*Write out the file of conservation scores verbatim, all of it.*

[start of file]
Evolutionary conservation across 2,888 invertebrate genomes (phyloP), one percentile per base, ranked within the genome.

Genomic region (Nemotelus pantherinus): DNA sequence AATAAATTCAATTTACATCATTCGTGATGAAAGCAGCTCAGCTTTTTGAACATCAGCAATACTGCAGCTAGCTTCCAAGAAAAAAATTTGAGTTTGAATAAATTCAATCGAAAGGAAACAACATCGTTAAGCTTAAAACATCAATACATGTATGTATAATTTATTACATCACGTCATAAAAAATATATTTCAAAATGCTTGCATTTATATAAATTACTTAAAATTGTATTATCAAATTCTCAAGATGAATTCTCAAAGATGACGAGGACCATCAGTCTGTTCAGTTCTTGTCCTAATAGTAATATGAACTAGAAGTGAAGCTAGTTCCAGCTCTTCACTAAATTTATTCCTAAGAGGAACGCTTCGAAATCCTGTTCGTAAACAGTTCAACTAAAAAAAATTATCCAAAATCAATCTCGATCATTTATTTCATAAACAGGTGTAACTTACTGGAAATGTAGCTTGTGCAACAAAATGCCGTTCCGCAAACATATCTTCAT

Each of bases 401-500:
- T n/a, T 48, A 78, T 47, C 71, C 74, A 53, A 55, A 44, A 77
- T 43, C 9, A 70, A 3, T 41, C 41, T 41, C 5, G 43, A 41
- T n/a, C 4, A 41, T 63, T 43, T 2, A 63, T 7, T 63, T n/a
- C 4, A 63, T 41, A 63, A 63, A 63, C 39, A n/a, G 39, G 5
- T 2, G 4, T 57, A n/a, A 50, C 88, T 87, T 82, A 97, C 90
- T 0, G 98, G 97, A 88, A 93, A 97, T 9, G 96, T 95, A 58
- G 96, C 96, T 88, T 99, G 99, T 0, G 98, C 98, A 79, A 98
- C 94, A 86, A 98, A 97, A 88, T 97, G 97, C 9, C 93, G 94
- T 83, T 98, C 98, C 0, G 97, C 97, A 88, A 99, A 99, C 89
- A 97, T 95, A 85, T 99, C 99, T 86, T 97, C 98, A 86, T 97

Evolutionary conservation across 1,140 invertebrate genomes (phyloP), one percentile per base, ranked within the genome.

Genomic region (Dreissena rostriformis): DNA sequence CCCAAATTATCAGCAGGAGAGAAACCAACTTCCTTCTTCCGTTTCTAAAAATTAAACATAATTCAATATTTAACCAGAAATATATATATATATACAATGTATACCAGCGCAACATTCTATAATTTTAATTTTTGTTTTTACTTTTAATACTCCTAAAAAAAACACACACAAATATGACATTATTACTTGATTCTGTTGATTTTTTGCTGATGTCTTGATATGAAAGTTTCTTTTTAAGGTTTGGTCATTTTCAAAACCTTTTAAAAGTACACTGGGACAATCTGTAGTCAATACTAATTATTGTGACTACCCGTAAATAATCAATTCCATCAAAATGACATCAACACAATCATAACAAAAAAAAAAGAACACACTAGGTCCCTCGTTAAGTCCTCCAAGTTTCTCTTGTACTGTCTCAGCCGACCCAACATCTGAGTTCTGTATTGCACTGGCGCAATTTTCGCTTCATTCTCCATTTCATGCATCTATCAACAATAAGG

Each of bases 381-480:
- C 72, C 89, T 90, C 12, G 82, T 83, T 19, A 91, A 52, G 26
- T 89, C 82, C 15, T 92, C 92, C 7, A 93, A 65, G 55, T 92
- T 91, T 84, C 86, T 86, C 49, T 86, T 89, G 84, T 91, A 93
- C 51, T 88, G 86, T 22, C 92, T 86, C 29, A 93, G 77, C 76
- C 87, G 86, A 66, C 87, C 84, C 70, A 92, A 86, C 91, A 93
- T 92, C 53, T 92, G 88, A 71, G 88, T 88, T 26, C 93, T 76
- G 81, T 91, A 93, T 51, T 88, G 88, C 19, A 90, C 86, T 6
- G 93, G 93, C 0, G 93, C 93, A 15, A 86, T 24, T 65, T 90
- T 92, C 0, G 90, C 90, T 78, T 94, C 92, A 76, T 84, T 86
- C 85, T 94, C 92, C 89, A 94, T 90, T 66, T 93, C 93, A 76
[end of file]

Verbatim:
Evolutionary conservation across 2,888 invertebrate genomes (phyloP), one percentile per base, ranked within the genome.

Genomic region (Nemotelus pantherinus): DNA sequence AATAAATTCAATTTACATCATTCGTGATGAAAGCAGCTCAGCTTTTTGAACATCAGCAATACTGCAGCTAGCTTCCAAGAAAAAAATTTGAGTTTGAATAAATTCAATCGAAAGGAAACAACATCGTTAAGCTTAAAACATCAATACATGTATGTATAATTTATTACATCACGTCATAAAAAATATATTTCAAAATGCTTGCATTTATATAAATTACTTAAAATTGTATTATCAAATTCTCAAGATGAATTCTCAAAGATGACGAGGACCATCAGTCTGTTCAGTTCTTGTCCTAATAGTAATATGAACTAGAAGTGAAGCTAGTTCCAGCTCTTCACTAAATTTATTCCTAAGAGGAACGCTTCGAAATCCTGTTCGTAAACAGTTCAACTAAAAAAAATTATCCAAAATCAATCTCGATCATTTATTTCATAAACAGGTGTAACTTACTGGAAATGTAGCTTGTGCAACAAAATGCCGTTCCGCAAACATATCTTCAT

Each of bases 401-500:
- T n/a, T 48, A 78, T 47, C 71, C 74, A 53, A 55, A 44, A 77
- T 43, C 9, A 70, A 3, T 41, C 41, T 41, C 5, G 43, A 41
- T n/a, C 4, A 41, T 63, T 43, T 2, A 63, T 7, T 63, T n/a
- C 4, A 63, T 41, A 63, A 63, A 63, C 39, A n/a, G 39, G 5
- T 2, G 4, T 57, A n/a, A 50, C 88, T 87, T 82, A 97, C 90
- T 0, G 98, G 97, A 88, A 93, A 97, T 9, G 96, T 95, A 58
- G 96, C 96, T 88, T 99, G 99, T 0, G 98, C 98, A 79, A 98
- C 94, A 86, A 98, A 97, A 88, T 97, G 97, C 9, C 93, G 94
- T 83, T 98, C 98, C 0, G 97, C 97, A 88, A 99, A 99, C 89
- A 97, T 95, A 85, T 99, C 99, T 86, T 97, C 98, A 86, T 97

Evolutionary conservation across 1,140 invertebrate genomes (phyloP), one percentile per base, ranked within the genome.

Genomic region (Dreissena rostriformis): DNA sequence CCCAAATTATCAGCAGGAGAGAAACCAACTTCCTTCTTCCGTTTCTAAAAATTAAACATAATTCAATATTTAACCAGAAATATATATATATATACAATGTATACCAGCGCAACATTCTATAATTTTAATTTTTGTTTTTACTTTTAATACTCCTAAAAAAAACACACACAAATATGACATTATTACTTGATTCTGTTGATTTTTTGCTGATGTCTTGATATGAAAGTTTCTTTTTAAGGTTTGGTCATTTTCAAAACCTTTTAAAAGTACACTGGGACAATCTGTAGTCAATACTAATTATTGTGACTACCCGTAAATAATCAATTCCATCAAAATGACATCAACACAATCATAACAAAAAAAAAAGAACACACTAGGTCCCTCGTTAAGTCCTCCAAGTTTCTCTTGTACTGTCTCAGCCGACCCAACATCTGAGTTCTGTATTGCACTGGCGCAATTTTCGCTTCATTCTCCATTTCATGCATCTATCAACAATAAGG

Each of bases 381-480:
- C 72, C 89, T 90, C 12, G 82, T 83, T 19, A 91, A 52, G 26
- T 89, C 82, C 15, T 92, C 92, C 7, A 93, A 65, G 55, T 92
- T 91, T 84, C 86, T 86, C 49, T 86, T 89, G 84, T 91, A 93
- C 51, T 88, G 86, T 22, C 92, T 86, C 29, A 93, G 77, C 76
- C 87, G 86, A 66, C 87, C 84, C 70, A 92, A 86, C 91, A 93
- T 92, C 53, T 92, G 88, A 71, G 88, T 88, T 26, C 93, T 76
- G 81, T 91, A 93, T 51, T 88, G 88, C 19, A 90, C 86, T 6
- G 93, G 93, C 0, G 93, C 93, A 15, A 86, T 24, T 65, T 90
- T 92, C 0, G 90, C 90, T 78, T 94, C 92, A 76, T 84, T 86
- C 85, T 94, C 92, C 89, A 94, T 90, T 66, T 93, C 93, A 76